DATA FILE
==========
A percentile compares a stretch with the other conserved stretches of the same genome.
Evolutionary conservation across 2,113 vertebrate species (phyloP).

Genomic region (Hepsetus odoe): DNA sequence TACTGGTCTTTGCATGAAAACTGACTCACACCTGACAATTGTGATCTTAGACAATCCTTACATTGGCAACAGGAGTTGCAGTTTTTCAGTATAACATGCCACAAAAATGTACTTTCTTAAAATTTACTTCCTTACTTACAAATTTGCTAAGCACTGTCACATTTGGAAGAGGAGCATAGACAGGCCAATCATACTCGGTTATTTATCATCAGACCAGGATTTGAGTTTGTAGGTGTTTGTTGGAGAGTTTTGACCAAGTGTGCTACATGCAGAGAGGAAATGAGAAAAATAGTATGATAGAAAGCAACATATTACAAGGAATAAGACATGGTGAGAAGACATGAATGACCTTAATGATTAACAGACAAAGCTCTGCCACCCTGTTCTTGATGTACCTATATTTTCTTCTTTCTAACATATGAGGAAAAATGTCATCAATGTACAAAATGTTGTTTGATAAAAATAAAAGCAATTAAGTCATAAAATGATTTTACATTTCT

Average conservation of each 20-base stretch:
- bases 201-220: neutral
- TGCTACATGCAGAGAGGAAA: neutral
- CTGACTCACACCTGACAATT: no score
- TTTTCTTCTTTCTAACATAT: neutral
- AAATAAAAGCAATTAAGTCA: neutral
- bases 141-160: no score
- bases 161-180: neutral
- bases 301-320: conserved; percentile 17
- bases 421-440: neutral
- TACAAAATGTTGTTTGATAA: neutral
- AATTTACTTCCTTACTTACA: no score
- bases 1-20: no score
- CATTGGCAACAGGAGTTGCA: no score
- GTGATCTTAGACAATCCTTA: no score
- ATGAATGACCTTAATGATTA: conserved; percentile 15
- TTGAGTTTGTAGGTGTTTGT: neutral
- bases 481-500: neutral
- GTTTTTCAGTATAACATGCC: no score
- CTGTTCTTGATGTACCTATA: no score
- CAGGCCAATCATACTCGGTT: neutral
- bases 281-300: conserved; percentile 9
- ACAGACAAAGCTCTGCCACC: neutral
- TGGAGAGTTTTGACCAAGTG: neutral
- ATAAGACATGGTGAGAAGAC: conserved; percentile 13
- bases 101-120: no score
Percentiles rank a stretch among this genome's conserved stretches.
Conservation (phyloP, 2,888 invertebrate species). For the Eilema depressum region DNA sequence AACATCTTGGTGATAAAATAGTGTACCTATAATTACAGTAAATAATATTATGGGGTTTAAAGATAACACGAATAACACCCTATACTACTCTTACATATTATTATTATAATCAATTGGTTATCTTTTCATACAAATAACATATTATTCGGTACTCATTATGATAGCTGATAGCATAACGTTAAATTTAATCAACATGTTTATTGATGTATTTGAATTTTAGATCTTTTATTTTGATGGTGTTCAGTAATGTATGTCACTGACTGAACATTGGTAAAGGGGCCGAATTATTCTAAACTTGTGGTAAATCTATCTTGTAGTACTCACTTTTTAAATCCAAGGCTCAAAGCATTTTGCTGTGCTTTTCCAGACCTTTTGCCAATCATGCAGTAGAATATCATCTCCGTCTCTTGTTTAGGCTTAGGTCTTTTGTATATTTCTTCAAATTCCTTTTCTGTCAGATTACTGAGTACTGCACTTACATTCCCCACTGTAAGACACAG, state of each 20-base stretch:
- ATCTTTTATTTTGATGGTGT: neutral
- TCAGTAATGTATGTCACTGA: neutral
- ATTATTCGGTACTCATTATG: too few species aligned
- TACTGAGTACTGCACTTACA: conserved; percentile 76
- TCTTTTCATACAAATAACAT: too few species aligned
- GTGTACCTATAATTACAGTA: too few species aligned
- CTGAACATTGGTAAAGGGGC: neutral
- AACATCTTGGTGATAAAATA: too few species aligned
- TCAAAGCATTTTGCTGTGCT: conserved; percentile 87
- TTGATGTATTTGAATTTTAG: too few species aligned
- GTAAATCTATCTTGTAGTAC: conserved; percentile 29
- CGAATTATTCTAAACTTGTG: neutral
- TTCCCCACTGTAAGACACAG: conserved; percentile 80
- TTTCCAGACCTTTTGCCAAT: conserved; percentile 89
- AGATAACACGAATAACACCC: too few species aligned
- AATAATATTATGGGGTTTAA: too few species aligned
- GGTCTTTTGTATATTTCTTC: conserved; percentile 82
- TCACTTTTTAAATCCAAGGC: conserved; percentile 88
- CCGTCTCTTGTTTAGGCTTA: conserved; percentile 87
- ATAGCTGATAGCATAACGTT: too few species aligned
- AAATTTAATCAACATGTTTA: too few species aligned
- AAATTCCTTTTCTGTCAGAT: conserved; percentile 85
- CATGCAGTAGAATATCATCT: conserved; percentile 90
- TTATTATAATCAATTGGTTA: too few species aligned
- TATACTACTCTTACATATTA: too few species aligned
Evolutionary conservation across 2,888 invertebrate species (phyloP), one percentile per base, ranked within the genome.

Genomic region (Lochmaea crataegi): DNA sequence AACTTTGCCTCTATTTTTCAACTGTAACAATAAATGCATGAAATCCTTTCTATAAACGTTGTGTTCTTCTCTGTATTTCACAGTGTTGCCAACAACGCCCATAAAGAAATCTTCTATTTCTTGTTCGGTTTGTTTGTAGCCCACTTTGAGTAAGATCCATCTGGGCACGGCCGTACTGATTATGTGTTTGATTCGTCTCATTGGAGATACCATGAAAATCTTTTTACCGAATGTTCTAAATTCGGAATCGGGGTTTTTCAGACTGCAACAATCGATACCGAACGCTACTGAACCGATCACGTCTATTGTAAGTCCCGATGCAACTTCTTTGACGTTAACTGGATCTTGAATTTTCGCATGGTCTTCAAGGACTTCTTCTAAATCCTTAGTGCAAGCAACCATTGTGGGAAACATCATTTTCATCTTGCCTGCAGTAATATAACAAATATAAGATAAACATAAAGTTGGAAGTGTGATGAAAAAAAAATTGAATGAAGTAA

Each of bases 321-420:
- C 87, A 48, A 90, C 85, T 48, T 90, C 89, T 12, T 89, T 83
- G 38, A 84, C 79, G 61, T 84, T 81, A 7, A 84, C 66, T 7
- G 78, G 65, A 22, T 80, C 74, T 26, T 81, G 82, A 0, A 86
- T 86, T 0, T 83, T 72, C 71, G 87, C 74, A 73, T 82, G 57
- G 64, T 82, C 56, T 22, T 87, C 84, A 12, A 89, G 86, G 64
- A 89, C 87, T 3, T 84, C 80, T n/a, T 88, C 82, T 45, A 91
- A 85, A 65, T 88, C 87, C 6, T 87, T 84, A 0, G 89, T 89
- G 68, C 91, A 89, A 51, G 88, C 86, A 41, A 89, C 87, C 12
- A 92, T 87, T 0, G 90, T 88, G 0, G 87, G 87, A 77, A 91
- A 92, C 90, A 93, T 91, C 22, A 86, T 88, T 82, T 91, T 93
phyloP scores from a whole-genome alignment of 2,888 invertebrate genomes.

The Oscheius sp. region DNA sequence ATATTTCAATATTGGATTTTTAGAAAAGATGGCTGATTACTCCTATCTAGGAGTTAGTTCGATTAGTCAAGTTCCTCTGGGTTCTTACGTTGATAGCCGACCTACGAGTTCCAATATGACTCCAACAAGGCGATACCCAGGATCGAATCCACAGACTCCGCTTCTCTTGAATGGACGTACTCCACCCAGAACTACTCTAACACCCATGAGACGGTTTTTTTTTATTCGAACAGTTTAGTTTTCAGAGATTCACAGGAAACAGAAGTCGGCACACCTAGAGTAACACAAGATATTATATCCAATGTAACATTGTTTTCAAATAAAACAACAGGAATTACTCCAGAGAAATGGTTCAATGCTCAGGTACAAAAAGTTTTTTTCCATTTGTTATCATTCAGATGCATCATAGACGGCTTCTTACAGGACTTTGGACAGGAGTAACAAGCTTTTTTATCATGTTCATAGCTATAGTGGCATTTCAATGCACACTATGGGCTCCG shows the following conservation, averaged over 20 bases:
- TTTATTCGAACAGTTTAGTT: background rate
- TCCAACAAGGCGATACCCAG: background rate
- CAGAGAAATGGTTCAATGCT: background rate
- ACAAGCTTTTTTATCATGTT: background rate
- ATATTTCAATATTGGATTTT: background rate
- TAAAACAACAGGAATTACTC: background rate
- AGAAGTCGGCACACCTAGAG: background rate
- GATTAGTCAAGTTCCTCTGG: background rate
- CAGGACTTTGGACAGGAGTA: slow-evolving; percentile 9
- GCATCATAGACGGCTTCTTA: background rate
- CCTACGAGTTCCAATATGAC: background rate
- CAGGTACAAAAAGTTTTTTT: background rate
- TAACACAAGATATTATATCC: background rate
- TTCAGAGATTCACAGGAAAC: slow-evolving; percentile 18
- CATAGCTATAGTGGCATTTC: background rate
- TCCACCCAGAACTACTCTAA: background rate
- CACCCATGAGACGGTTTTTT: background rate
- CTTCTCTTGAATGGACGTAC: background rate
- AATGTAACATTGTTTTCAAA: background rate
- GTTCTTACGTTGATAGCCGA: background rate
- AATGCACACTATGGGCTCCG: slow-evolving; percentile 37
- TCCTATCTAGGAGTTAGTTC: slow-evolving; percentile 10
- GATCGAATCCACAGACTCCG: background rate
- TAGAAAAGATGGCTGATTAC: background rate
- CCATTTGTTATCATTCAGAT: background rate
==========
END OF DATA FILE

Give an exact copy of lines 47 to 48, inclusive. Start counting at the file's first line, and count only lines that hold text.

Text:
- AATAATATTATGGGGTTTAA: too few species aligned
- GGTCTTTTGTATATTTCTTC: conserved; percentile 82